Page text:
NEW YORK -- Throughout Spring Training, it appeared that Collin Cowgill would serve as a platoon outfielder and nothing more. But hoping "to find out right now what Collin Cowgill is going to be about for us," Mets manager Terry Collins revealed just before Opening Day that Cowgill will serve as his everyday center fielder.
Collins may not rethink that decision anytime soon. In his first Opening Day start, Cowgill launched his first career grand slam in the seventh inning against the Padres, turning a blowout into an 11-2 laugher and entrenching himself as the team's center fielder.
"It's really humbling," Cowgill said, reveling in the fans who chanted his name at Citi Field. "I'm grateful for it."
Though Cowgill does not consider himself much of a power hitter, his grand slam typified the type of player he is. Shooting a line drive down the left-field line, Cowgill burst out of the batter's box so quickly that he was nearly around third base by the time he realized he had hit a homer. He joked that he was only able to enjoy the last 90 feet of his jog.
Most days, Cowgill says, he is more likely to serve the Mets through his hustle and his defense -- attributes on display often throughout Spring Training.
W: Niese L: Volquez
"It is max effort in practice, it's max effort in the games," Collins said. "You just like his energy."
Cowgill may have already played that reputation into a more significant role than anyone first envisioned. Collins did not hesitate to bat him leadoff on Monday, chiefly because Padres starter Edinson Volquez is not any tougher historically on right-handers than lefties. But as long as Cowgill hits, he will continue to play center field against all comers.
"It's very fortunate," Cowgill said before the game. "I'm humbled by it. I'm ready to go, ready to get started."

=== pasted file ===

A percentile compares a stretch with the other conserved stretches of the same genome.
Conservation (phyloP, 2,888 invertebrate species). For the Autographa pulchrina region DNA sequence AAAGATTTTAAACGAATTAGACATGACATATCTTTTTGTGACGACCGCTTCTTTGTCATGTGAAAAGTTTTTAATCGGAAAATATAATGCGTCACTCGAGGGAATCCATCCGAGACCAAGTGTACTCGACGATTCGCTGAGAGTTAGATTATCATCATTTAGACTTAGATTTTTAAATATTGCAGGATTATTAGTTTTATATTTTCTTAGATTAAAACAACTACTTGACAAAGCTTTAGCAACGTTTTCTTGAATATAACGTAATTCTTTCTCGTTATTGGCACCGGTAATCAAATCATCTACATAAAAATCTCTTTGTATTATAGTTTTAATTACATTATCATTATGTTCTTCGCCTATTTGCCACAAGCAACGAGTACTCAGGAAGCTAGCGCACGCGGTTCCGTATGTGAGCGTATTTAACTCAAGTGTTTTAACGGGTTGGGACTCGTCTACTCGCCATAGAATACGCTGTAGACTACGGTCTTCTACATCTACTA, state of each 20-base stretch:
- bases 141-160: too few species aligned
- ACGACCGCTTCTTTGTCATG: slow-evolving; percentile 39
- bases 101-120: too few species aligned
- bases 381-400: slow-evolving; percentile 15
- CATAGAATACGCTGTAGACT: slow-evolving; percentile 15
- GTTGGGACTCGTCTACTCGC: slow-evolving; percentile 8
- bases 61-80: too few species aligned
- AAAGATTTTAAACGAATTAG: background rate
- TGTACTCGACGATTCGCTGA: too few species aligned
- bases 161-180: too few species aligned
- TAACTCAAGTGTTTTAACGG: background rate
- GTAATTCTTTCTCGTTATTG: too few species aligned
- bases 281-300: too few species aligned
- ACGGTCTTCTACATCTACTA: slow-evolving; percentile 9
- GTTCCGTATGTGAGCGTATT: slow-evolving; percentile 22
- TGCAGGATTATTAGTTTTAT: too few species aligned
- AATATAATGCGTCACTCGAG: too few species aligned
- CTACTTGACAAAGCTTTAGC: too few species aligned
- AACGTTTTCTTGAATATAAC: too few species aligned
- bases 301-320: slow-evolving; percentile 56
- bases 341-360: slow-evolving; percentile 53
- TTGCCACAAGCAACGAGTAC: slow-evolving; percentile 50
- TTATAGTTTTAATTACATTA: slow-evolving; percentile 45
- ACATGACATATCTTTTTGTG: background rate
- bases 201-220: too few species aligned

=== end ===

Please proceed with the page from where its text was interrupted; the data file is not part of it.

That is not to say Cowgill will play every inning of every game. The Mets carried Kirk Nieuwenhuis on the Opening Day roster because they consider him their best defensive center fielder at the Major League level. They also carried Jordany Valdespin because they are intrigued by the youngster's offensive abilities. Should Cowgill falter, either of those two could steal at-bats against right-handed pitchers.
Cowgill understands that, noting that "just because I have the job now, doesn't mean I get it the whole year." In 196 career at-bats with the D-backs and A's, Cowgill has proven much more proficient against left-handed pitchers (.784 OPS) than righties (.514). So he is not taking his new everyday assignment for granted.
"I've got to play hard and play well and help this team win," he said, "and that's what I'm going to do."
When Cowgill took his first cuts of the season Monday afternoon, his father was in the stands fresh off a 12-hour drive from Kentucky. Excitement surrounds Cowgill and his family at age 27, an important crossroads in his career.
"I just know from being around these guys in camp, we're going to play hard and we're going to give the fans a fun team to watch," Cowgill said. "This is going to be a fun team to watch. It's a winning attitude, and we're going to try to create a winning atmosphere, and we've got the right guys in place right now to do that. This is exciting for us. This is the start of something special I think, and we'll see how it goes the rest of the year."